A preventive maintenance checklist for semi-trucks program is a requirement that ensures safety and profitability of a fleet. The purpose of a preventive maintenance routine is to identify small problems before they develop into large ones.
A preventive maintenance program requires regular service intervals based on time or distance. An annual inspection is required. Ensuring vehicles are in a suitable condition to pass a CVSA inspection is also a requirement.
A PM program surely does have its associated costs but it minimizes the expensive cost of towing a semi-truck. A trucking operation should expect to allocate 7 percent of its revenue to maintenance costs. If you wish to lower or eliminate maintenance costs, consider leasing a truck as opposed to buying it. The leasing option will generally include maintenance coverage as part of the deal. This is a good route for many post 2007 trucks that have been found to have emissions systems problems.
Driver’s Daily Inspections
A pre-trip and post-trip inspection should be standard procedure but many drivers need encouragement to perform a post trip inspection. The principal operator of the truck may need to do small repair themselves. For example, topping up fluid levels and changing fused bulbs.
Preventive Maintenance Checklist for Semi-Trucks
Here is a list of things that should be checked in your preventive maintenance checklist for semi-trucks.
- Warning and control lamps
- Fault codes displayed in the vehicle instrument cluster
- Air compressors function and condition
- Hinges, locks, doorstops, and sealing strips
- External lamps
- Rear view mirrors and reflectors
- Wiper and washer functioning
- Hood attachment and locking devices
- Dirt on batteries, leakage attachment, exact gravity of battery acid, fluid level connections and batter box
- Fuel tank, hoses, pipes venting and mounting
- Fuel water separator, and draining of condensation
- Tire wear
- Chassis lubrication
- Cab lubrication
- Oil level in hubs for oil lubricated wheel bearings
- Oil in front drive axle
- Exhaust leakage
- Air dryer
- Steering linkage
- Front shock absorbers
- Front wheels and bearings
- Rear spring bolts
- Fluid levels in windshield wiper reservoirs
- Coolant level
- Mounting for front and rear axle
- Chassis frame and crossmembers
- Brake cylinders, levers and, forks
- Brake linings
- Rear wheels and bearings
- Oil level in manual transmission given your truck is a manual
- Oil in retarder
- Oil level in power steering
- Air cleaner
- Transmission oil cooler hoses and connections for leaks
- Valve adjustment
- Drive belts
- Radiator fan, bearing tolerance, fan cover, bolt unions, and fan ring with rubber seal
- Discharge lines and hoses.
The primary categories that require inspections are the power train, suspension, air brakes, steering axle, auxiliary equipment, lamps, electrical system, body and chassis, tires and wheels, and coupling devices.
Be Prepared for Level 1 CVSA and Other Inspections
The Commercial Vehicle Safety Alliance (CVSA) upholds the standards for commercial vehicle safety inspections across North America. The CVSA monitors the contravention, inspection, and accident information on your carrier profile. There are many inspection types but the level 1 inspection is considered the most thorough and common one. The procedure for a level 1 CMV inspection is listed on the CVSA website and it is important to familiarize yourself with this process.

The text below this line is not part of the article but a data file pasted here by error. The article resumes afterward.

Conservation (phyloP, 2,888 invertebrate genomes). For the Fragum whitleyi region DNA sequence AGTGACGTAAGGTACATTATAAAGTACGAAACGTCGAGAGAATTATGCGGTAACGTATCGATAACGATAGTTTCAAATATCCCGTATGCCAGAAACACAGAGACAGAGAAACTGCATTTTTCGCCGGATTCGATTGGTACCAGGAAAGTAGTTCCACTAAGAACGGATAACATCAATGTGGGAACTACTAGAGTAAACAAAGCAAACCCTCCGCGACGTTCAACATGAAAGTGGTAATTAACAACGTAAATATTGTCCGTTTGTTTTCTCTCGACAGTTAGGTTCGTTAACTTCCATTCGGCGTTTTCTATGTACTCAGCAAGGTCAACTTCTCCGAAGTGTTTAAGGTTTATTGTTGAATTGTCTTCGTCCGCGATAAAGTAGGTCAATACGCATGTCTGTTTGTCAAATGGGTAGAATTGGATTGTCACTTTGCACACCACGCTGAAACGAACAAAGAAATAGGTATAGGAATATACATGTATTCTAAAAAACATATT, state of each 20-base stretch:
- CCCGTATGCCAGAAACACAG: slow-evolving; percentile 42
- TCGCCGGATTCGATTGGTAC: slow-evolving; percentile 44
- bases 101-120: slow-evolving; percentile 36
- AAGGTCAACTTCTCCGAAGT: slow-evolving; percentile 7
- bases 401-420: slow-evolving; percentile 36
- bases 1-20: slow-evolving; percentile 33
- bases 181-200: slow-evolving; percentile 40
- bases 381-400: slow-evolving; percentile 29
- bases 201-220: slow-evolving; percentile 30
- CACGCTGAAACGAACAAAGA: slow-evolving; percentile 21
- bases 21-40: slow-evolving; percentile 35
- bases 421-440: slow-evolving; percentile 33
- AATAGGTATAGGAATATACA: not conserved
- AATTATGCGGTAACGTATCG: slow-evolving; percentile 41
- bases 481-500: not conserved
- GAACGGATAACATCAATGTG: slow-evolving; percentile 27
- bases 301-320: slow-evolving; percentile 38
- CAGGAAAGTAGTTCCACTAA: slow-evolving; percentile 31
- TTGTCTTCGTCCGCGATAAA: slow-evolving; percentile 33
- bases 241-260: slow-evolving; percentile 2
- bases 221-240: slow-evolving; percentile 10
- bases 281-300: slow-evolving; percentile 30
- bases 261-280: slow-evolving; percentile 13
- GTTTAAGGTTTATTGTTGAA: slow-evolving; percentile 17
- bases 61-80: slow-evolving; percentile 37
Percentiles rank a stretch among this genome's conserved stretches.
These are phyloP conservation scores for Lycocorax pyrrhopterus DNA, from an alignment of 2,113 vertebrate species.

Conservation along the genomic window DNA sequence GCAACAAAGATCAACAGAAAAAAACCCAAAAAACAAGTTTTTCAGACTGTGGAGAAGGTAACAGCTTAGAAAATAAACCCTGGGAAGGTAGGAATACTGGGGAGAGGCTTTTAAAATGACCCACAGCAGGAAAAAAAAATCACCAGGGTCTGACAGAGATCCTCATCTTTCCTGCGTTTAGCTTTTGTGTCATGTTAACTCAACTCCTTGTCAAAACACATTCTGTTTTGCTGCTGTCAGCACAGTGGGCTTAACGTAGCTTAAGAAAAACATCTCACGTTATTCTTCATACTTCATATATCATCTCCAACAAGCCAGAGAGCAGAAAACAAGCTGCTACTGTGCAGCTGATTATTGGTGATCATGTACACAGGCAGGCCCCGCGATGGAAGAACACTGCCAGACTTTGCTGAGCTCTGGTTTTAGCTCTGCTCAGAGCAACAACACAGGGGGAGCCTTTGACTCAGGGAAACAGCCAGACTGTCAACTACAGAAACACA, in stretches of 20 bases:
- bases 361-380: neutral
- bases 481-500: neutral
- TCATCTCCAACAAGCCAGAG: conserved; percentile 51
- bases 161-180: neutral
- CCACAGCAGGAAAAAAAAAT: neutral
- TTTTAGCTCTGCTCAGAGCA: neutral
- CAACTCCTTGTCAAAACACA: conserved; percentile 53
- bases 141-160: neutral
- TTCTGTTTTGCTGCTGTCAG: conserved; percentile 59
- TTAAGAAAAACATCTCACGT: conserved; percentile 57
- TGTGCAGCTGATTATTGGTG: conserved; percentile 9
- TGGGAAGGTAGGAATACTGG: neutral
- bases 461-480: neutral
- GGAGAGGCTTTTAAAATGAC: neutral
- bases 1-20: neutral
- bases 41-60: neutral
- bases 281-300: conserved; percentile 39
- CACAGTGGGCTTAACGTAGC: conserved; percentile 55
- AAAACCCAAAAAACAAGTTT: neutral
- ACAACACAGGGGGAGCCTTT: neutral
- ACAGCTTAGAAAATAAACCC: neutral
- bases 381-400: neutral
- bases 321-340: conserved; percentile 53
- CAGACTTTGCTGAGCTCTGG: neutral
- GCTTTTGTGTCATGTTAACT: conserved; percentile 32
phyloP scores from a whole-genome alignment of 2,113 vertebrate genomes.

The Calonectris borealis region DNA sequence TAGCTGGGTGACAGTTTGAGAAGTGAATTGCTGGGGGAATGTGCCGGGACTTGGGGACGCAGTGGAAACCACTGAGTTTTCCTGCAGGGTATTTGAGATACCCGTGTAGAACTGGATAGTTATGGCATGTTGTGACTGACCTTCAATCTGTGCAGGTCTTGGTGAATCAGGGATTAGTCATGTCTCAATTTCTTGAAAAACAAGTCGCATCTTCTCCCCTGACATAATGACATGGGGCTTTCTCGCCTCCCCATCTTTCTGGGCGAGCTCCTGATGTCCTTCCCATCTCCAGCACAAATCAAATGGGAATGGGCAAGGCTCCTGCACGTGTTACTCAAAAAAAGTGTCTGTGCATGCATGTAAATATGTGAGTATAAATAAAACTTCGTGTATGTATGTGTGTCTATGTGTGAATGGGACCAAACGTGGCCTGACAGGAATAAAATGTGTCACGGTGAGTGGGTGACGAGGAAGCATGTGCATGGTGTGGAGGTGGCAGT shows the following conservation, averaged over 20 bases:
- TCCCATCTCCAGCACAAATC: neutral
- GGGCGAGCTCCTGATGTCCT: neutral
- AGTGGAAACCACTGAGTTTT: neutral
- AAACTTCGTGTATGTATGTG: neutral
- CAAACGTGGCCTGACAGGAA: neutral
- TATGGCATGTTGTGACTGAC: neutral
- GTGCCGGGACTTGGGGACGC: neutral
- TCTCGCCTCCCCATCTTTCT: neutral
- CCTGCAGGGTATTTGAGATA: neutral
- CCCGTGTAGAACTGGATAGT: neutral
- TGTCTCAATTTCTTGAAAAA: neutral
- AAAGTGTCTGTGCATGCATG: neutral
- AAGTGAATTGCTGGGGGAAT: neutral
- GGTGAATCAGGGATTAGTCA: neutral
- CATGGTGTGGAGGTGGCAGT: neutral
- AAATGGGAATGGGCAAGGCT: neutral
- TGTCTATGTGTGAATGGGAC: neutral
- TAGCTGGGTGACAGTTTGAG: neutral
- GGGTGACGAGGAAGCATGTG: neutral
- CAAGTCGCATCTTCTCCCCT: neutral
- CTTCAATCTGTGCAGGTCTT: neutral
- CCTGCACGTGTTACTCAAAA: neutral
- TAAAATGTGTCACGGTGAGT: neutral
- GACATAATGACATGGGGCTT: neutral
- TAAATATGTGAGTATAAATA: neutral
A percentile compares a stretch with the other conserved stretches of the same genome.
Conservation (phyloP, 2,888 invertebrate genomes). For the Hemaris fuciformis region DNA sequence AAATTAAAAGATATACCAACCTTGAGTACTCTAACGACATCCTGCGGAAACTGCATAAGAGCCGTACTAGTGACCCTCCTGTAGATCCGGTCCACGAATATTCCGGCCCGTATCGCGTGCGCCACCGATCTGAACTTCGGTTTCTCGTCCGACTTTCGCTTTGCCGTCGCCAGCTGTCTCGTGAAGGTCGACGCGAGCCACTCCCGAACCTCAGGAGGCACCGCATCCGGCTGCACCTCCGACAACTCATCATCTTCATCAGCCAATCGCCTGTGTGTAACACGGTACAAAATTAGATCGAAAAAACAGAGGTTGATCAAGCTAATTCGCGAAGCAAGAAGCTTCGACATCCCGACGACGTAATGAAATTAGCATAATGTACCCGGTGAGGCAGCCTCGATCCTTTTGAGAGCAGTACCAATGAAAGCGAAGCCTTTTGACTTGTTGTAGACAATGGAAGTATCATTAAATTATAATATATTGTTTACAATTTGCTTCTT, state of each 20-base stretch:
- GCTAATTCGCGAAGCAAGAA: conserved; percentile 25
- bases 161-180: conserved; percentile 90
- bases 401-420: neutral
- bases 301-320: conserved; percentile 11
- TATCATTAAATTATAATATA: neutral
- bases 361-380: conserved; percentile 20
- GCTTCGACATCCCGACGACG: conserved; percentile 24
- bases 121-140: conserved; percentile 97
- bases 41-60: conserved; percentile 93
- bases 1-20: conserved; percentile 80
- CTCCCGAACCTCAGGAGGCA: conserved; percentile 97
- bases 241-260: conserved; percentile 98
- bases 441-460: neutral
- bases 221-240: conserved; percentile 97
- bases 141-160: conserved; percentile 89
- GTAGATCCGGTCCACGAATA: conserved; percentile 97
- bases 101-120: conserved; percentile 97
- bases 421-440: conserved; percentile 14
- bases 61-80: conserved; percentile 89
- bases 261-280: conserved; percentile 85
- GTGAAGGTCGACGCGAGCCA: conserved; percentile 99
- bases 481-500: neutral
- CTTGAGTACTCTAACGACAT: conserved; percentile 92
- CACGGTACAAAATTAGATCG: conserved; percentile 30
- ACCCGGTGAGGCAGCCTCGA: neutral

Maintenance records prove useful when it comes time to sell a used truck. Service intervals should be at the minimum every 4 months and as needed. For example, a valve adjustment is required every 130,000 mile or 2500 hours interval, depending on which happens first.
A preventive maintenance program is incomplete without the basic details such as:
- Make, model, year and VIN number of the tractor/trailer
- Lessor’s name (If applicable)
- Date and information of each repair and maintenance carried out
- Odometer readings at maintenance intervals
- Records of axle modification that changes the GVWR
A dynamometer test proves useful for trucks that have been operated for over 300,000 miles or 480,000 km. They are designed to identify problems with low horsepower, emissions systems, and overheating. The average semi-truck dyno test cost is roughly $100.
How to Lower Semi-Truck Maintenance Costs
There are multiple in-house maintenance tasks that should be performed on a semi-truck. These include:
Check for charge air cooler leaks
The charge air cooler (CAC) is located in front of the radiator and must be checked for leaks with a pressure test kit. Charge air coolers are designed to cool superheated air from the turbo before it moves into the intake manifolds. The greater the amount of pressure weight lost, the lower the fuel mileage and higher diesel expenses.
Purchase a good-quality lever action grease gun, grease and wipes which will cost $50 and last for 5 jobs. The shop can easily charge $35 for a one-time greasing whereas you can do it for $10 on your own.
Other tasks to be performed include changing the crankshaft damper every 500K miles, changing shock absorbers during tire replacement, and cleaning DPF at the 400K mile interval.
The best source of assistance you can get in designing and implementing your preventive maintenance program is from the original equipment manufacturer. Often this is done through your nearest dealership. Much information can also be found in the written manuals supplied with each truck.